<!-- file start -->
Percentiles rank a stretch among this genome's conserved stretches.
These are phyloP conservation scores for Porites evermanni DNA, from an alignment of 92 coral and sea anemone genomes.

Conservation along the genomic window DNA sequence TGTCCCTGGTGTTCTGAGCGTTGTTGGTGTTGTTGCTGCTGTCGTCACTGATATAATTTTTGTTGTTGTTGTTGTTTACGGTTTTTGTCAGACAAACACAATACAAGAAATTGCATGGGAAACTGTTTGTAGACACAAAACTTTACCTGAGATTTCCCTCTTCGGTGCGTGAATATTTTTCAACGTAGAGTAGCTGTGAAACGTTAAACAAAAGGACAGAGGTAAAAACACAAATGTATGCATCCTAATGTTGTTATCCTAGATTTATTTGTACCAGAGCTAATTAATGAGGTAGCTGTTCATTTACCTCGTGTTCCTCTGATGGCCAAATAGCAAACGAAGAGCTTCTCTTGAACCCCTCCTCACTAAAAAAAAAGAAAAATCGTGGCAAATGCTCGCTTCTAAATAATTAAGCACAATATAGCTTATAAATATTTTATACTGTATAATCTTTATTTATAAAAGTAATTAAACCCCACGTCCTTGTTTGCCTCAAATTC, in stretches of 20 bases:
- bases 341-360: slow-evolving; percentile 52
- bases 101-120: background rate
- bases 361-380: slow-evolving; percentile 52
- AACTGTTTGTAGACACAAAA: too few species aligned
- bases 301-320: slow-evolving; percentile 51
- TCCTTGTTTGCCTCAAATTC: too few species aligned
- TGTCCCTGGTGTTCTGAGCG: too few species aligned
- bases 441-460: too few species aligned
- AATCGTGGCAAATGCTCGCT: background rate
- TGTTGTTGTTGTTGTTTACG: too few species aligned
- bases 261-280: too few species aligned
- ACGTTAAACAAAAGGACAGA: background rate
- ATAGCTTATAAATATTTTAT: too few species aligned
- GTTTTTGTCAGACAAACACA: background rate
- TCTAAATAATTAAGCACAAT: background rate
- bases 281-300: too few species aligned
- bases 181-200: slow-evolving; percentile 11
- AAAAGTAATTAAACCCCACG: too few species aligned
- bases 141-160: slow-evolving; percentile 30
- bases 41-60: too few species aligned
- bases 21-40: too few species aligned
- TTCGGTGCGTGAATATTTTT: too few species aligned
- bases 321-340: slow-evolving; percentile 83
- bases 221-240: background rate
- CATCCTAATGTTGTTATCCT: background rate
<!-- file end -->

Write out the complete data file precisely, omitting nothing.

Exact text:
Percentiles rank a stretch among this genome's conserved stretches.
These are phyloP conservation scores for Porites evermanni DNA, from an alignment of 92 coral and sea anemone genomes.

Conservation along the genomic window DNA sequence TGTCCCTGGTGTTCTGAGCGTTGTTGGTGTTGTTGCTGCTGTCGTCACTGATATAATTTTTGTTGTTGTTGTTGTTTACGGTTTTTGTCAGACAAACACAATACAAGAAATTGCATGGGAAACTGTTTGTAGACACAAAACTTTACCTGAGATTTCCCTCTTCGGTGCGTGAATATTTTTCAACGTAGAGTAGCTGTGAAACGTTAAACAAAAGGACAGAGGTAAAAACACAAATGTATGCATCCTAATGTTGTTATCCTAGATTTATTTGTACCAGAGCTAATTAATGAGGTAGCTGTTCATTTACCTCGTGTTCCTCTGATGGCCAAATAGCAAACGAAGAGCTTCTCTTGAACCCCTCCTCACTAAAAAAAAAGAAAAATCGTGGCAAATGCTCGCTTCTAAATAATTAAGCACAATATAGCTTATAAATATTTTATACTGTATAATCTTTATTTATAAAAGTAATTAAACCCCACGTCCTTGTTTGCCTCAAATTC, in stretches of 20 bases:
- bases 341-360: slow-evolving; percentile 52
- bases 101-120: background rate
- bases 361-380: slow-evolving; percentile 52
- AACTGTTTGTAGACACAAAA: too few species aligned
- bases 301-320: slow-evolving; percentile 51
- TCCTTGTTTGCCTCAAATTC: too few species aligned
- TGTCCCTGGTGTTCTGAGCG: too few species aligned
- bases 441-460: too few species aligned
- AATCGTGGCAAATGCTCGCT: background rate
- TGTTGTTGTTGTTGTTTACG: too few species aligned
- bases 261-280: too few species aligned
- ACGTTAAACAAAAGGACAGA: background rate
- ATAGCTTATAAATATTTTAT: too few species aligned
- GTTTTTGTCAGACAAACACA: background rate
- TCTAAATAATTAAGCACAAT: background rate
- bases 281-300: too few species aligned
- bases 181-200: slow-evolving; percentile 11
- AAAAGTAATTAAACCCCACG: too few species aligned
- bases 141-160: slow-evolving; percentile 30
- bases 41-60: too few species aligned
- bases 21-40: too few species aligned
- TTCGGTGCGTGAATATTTTT: too few species aligned
- bases 321-340: slow-evolving; percentile 83
- bases 221-240: background rate
- CATCCTAATGTTGTTATCCT: background rate